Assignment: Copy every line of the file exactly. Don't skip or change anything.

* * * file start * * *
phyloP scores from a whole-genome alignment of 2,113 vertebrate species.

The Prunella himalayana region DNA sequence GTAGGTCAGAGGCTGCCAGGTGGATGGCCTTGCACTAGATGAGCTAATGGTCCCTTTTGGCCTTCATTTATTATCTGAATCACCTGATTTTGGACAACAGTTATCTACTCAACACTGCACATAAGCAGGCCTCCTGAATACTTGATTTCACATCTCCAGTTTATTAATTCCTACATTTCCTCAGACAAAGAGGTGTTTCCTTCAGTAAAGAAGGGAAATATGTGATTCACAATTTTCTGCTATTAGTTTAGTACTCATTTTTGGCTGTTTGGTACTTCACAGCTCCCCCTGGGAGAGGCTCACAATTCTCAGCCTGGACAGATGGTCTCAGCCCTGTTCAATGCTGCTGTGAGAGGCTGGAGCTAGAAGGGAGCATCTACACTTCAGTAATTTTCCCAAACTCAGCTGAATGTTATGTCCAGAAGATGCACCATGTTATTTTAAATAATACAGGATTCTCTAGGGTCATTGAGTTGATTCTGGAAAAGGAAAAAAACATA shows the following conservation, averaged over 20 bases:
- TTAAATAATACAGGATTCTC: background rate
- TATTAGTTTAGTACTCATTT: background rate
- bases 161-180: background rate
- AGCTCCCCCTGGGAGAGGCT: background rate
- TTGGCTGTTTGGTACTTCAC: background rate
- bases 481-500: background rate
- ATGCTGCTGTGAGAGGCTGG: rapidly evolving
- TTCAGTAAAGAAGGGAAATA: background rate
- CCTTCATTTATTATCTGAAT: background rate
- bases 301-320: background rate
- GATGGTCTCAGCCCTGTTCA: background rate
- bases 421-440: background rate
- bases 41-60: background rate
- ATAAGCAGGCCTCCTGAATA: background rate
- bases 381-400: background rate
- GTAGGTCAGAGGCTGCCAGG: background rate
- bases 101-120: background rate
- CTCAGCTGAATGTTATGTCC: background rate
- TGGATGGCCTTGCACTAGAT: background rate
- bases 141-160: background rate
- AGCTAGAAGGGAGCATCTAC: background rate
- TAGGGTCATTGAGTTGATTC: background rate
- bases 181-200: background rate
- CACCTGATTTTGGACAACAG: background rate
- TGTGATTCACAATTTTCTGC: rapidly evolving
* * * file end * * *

phyloP scores from a whole-genome alignment of 2,113 vertebrate species.

The Prunella himalayana region DNA sequence GTAGGTCAGAGGCTGCCAGGTGGATGGCCTTGCACTAGATGAGCTAATGGTCCCTTTTGGCCTTCATTTATTATCTGAATCACCTGATTTTGGACAACAGTTATCTACTCAACACTGCACATAAGCAGGCCTCCTGAATACTTGATTTCACATCTCCAGTTTATTAATTCCTACATTTCCTCAGACAAAGAGGTGTTTCCTTCAGTAAAGAAGGGAAATATGTGATTCACAATTTTCTGCTATTAGTTTAGTACTCATTTTTGGCTGTTTGGTACTTCACAGCTCCCCCTGGGAGAGGCTCACAATTCTCAGCCTGGACAGATGGTCTCAGCCCTGTTCAATGCTGCTGTGAGAGGCTGGAGCTAGAAGGGAGCATCTACACTTCAGTAATTTTCCCAAACTCAGCTGAATGTTATGTCCAGAAGATGCACCATGTTATTTTAAATAATACAGGATTCTCTAGGGTCATTGAGTTGATTCTGGAAAAGGAAAAAAACATA shows the following conservation, averaged over 20 bases:
- TTAAATAATACAGGATTCTC: background rate
- TATTAGTTTAGTACTCATTT: background rate
- bases 161-180: background rate
- AGCTCCCCCTGGGAGAGGCT: background rate
- TTGGCTGTTTGGTACTTCAC: background rate
- bases 481-500: background rate
- ATGCTGCTGTGAGAGGCTGG: rapidly evolving
- TTCAGTAAAGAAGGGAAATA: background rate
- CCTTCATTTATTATCTGAAT: background rate
- bases 301-320: background rate
- GATGGTCTCAGCCCTGTTCA: background rate
- bases 421-440: background rate
- bases 41-60: background rate
- ATAAGCAGGCCTCCTGAATA: background rate
- bases 381-400: background rate
- GTAGGTCAGAGGCTGCCAGG: background rate
- bases 101-120: background rate
- CTCAGCTGAATGTTATGTCC: background rate
- TGGATGGCCTTGCACTAGAT: background rate
- bases 141-160: background rate
- AGCTAGAAGGGAGCATCTAC: background rate
- TAGGGTCATTGAGTTGATTC: background rate
- bases 181-200: background rate
- CACCTGATTTTGGACAACAG: background rate
- TGTGATTCACAATTTTCTGC: rapidly evolving